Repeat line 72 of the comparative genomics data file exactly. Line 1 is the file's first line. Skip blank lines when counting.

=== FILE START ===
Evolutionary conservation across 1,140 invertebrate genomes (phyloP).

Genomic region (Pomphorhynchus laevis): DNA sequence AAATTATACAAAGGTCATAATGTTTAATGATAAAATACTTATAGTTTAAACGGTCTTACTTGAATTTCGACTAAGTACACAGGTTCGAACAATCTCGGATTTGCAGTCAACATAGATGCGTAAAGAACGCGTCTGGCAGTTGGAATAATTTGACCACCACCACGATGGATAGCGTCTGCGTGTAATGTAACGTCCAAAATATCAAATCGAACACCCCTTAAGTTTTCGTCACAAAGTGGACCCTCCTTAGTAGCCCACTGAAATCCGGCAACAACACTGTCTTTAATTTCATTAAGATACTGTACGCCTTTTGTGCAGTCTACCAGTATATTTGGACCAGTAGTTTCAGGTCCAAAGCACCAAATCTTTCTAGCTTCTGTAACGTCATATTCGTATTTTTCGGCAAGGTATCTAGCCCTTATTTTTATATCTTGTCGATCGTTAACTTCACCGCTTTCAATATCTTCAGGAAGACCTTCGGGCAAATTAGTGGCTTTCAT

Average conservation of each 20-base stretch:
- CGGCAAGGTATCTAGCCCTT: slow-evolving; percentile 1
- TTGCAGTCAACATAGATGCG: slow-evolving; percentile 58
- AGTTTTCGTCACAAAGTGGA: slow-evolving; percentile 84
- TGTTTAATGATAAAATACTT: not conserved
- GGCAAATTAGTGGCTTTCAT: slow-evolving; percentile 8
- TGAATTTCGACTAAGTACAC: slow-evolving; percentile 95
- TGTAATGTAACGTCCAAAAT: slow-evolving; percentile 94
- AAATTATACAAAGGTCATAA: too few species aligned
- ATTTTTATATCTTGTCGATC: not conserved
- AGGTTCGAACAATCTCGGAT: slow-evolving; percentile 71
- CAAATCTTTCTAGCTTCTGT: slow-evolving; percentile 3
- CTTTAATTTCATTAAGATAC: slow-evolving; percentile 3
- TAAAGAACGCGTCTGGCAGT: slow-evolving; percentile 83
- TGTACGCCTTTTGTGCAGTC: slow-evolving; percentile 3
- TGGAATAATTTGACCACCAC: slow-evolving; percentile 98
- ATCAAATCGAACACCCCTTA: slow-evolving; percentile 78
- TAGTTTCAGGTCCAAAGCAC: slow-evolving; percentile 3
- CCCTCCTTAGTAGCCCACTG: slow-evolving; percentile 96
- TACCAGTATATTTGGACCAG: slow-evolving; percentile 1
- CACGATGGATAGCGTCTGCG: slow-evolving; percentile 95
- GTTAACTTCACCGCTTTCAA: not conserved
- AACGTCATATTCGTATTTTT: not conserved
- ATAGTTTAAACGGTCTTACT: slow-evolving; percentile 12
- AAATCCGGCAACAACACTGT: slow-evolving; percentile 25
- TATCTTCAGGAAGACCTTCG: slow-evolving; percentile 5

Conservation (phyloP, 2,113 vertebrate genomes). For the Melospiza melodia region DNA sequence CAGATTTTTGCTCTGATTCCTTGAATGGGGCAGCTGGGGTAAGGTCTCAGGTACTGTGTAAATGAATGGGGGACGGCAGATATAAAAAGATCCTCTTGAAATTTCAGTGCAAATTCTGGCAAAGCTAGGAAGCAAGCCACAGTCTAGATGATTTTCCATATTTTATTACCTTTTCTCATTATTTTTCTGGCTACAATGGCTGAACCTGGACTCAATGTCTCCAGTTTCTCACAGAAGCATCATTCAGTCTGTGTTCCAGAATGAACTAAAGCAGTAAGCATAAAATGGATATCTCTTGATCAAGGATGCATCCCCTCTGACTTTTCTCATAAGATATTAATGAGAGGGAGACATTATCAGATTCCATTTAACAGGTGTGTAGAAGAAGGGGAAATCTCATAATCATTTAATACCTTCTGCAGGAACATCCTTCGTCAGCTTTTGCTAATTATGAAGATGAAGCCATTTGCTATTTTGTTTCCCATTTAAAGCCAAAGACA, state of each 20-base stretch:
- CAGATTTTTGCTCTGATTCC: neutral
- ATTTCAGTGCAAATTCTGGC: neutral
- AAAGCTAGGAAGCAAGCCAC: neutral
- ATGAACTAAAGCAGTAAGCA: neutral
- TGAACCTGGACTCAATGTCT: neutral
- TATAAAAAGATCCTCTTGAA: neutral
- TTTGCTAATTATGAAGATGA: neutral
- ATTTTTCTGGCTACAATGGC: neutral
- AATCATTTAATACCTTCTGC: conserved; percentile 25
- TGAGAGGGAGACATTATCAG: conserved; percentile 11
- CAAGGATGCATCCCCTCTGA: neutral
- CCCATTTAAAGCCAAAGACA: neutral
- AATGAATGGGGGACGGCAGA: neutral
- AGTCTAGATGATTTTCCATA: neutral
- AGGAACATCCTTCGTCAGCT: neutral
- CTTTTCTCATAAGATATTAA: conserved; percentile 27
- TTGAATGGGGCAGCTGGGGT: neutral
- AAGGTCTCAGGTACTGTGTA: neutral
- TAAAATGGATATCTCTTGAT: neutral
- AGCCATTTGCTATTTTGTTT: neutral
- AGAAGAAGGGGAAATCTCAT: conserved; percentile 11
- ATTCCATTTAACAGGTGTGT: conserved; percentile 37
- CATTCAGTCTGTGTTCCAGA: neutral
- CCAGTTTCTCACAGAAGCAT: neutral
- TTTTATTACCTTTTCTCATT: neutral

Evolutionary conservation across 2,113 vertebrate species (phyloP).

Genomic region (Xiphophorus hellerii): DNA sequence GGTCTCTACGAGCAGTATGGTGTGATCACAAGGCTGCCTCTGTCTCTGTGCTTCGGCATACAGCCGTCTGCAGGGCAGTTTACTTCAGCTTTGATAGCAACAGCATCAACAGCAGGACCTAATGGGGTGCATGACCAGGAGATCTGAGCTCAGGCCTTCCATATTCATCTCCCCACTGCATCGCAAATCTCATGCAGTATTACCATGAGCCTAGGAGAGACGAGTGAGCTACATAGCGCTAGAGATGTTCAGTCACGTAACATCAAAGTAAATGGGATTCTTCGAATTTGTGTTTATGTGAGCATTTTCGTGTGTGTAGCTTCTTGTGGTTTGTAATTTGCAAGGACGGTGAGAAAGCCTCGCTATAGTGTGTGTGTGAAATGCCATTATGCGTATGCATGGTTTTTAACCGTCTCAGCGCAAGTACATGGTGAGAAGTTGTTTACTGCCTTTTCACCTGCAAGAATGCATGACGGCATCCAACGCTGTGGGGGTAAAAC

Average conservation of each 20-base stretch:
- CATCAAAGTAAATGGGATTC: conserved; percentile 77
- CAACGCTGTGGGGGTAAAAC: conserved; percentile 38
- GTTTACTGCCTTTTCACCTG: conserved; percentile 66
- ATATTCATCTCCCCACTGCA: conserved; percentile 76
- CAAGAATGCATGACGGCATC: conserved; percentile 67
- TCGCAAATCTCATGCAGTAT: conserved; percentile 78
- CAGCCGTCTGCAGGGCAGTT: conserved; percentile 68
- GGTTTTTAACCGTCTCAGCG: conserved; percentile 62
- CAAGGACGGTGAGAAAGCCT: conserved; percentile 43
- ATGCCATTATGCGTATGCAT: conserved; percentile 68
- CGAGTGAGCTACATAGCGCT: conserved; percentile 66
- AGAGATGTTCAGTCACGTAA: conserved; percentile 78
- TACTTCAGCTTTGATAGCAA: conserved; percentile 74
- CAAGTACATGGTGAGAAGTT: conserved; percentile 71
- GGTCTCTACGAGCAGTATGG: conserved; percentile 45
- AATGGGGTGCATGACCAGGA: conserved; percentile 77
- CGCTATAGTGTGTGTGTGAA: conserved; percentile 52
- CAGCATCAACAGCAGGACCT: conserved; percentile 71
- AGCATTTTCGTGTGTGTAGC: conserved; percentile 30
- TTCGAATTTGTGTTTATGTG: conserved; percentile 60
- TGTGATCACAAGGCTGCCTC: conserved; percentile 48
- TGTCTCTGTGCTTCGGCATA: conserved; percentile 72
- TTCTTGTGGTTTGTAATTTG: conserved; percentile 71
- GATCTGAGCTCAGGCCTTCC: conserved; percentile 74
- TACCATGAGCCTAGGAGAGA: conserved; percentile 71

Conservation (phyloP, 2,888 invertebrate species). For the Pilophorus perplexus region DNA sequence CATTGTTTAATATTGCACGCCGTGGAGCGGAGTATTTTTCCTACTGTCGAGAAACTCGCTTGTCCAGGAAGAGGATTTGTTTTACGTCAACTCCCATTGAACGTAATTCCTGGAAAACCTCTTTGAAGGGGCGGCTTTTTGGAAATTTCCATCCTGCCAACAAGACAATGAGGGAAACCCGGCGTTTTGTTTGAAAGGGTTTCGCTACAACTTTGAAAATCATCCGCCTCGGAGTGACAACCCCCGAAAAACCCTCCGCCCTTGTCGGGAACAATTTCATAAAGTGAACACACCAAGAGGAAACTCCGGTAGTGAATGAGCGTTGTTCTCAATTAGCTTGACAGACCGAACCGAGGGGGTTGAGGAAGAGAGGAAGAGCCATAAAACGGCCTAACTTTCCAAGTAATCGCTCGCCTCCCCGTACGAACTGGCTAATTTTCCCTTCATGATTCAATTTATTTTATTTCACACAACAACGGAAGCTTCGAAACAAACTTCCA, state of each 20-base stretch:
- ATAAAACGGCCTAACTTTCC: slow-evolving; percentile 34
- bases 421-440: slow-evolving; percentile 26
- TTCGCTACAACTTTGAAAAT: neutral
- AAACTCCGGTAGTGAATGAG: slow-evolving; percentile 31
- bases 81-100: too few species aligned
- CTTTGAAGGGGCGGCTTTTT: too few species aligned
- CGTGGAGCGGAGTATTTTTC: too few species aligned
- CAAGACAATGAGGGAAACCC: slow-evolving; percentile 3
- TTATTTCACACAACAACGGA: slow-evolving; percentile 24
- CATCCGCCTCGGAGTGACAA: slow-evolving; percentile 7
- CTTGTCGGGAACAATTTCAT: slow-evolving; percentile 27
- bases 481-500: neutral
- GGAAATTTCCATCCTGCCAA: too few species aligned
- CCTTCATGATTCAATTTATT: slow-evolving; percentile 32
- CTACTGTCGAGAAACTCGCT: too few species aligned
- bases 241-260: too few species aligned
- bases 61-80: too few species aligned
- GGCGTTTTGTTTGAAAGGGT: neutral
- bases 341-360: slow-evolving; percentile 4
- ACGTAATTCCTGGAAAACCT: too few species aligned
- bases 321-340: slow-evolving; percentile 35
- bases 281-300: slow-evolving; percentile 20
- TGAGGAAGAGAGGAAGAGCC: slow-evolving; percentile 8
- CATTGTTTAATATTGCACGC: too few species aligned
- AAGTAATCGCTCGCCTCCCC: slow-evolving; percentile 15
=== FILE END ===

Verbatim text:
- GGTCTCTACGAGCAGTATGG: conserved; percentile 45